The Ebola virus is scary: It's a deadly disease that's been built up in the American imagination as an unseen, incurable killer that could bring the U.S. to its knees. Between reports that 3,300 people died in West Africa's Ebola outbreak, eerie photos of Sierra Leone's desperate attempt to control the virus and now news that nearly 100 people may have been exposed to the virus in the Dallas area, it's easy to understand why many Americans are so concerned.
"The National Institutes of Health recently admitted an American doctor exposed to the virus while volunteering in Sierra Leone. Four other patients have been treated at hospitals in Georgia and Nebraska," the Associated Press reports. As epidemiologist Tara Smith has written for Mic, the U.S. is well-prepared to contain and control the disease within our borders — and it has in the past.
"Over the last few weeks, the world has stepped up its response, with the U.S. committing to send military personnel to help train and build 17 treatment centers with 100 beds each. It still won't be enough."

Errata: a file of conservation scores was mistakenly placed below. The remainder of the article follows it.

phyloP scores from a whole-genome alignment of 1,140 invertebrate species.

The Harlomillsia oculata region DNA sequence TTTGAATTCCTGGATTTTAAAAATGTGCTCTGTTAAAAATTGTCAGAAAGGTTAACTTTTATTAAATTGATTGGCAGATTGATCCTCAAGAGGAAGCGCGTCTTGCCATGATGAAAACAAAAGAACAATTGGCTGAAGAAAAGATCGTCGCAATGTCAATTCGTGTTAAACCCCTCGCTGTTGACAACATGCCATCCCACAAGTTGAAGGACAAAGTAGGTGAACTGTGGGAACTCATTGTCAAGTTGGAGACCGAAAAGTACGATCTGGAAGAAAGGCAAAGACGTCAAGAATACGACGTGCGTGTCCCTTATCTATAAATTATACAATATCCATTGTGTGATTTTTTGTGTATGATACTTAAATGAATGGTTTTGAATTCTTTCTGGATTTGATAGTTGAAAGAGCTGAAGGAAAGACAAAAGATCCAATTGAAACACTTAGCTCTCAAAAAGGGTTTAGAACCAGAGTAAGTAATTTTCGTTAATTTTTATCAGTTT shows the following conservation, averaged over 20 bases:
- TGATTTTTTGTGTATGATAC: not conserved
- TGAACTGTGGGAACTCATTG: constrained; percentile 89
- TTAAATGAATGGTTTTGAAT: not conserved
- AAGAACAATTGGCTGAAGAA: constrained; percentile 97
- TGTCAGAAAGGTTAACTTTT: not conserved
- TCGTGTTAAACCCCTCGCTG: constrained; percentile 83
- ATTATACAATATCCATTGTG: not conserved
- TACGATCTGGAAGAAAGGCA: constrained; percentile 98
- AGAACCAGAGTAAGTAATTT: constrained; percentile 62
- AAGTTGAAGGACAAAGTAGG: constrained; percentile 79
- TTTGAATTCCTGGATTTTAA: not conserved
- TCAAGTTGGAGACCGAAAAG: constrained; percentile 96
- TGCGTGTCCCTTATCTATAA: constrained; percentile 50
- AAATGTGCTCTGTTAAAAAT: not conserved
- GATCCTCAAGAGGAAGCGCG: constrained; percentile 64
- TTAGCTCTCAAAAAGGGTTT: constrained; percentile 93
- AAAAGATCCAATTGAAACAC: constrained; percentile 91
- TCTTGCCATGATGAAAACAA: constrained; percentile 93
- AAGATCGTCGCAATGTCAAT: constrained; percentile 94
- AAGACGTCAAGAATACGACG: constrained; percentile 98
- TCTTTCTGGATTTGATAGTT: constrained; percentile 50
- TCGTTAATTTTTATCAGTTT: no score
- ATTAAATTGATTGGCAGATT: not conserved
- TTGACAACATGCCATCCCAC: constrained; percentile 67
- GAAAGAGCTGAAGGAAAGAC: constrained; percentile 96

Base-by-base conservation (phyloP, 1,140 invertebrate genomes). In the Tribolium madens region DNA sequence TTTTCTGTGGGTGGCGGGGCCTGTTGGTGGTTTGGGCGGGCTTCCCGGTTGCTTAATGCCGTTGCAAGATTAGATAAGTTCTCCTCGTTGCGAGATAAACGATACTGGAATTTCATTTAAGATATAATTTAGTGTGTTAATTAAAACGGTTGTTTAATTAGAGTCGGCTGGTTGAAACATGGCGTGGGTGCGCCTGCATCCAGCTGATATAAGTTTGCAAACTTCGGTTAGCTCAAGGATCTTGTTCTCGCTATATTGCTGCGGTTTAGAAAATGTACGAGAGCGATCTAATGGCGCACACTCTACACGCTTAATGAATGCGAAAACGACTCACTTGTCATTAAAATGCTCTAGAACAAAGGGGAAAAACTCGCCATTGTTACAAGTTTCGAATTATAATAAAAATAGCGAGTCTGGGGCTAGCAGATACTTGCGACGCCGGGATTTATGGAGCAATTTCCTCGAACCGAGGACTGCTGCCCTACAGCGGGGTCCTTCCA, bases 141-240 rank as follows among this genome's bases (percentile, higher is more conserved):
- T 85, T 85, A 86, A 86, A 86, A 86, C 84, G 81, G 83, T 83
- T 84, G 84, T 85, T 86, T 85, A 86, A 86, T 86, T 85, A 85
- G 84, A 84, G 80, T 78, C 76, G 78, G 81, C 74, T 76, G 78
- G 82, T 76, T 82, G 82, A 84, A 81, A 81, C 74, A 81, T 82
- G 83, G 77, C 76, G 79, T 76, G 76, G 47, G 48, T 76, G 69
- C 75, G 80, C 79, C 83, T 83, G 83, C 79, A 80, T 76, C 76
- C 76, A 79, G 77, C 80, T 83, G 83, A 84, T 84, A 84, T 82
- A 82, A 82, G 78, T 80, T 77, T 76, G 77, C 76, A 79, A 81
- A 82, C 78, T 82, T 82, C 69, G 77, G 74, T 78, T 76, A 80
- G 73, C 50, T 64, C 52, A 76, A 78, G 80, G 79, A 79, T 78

"It's likely partly because the outbreak, which is truly devastating for the people living in countries like Liberia and Sierra Leone, makes for such a dramatic story," wrote ThinkProgress' Tara Culp-Ressler wrote.
Or prey on people's anxieties to politicize a public health emergency:
Or listen to conspiracy theorists:
The favorite — and terrible — maxim of broadcast journalism during the rise of TV news was "It bleeds, it leads." And that's especially true for the Internet age:
If you're actually worried about Ebola, don't watch TV: Call your doctor.
Editors Note: Mar. 3, 2015
An earlier version of this article cited Associated Press reporting, but did not include quotations around the cited passage. The story has been updated to fully attribute the Associated Press' language.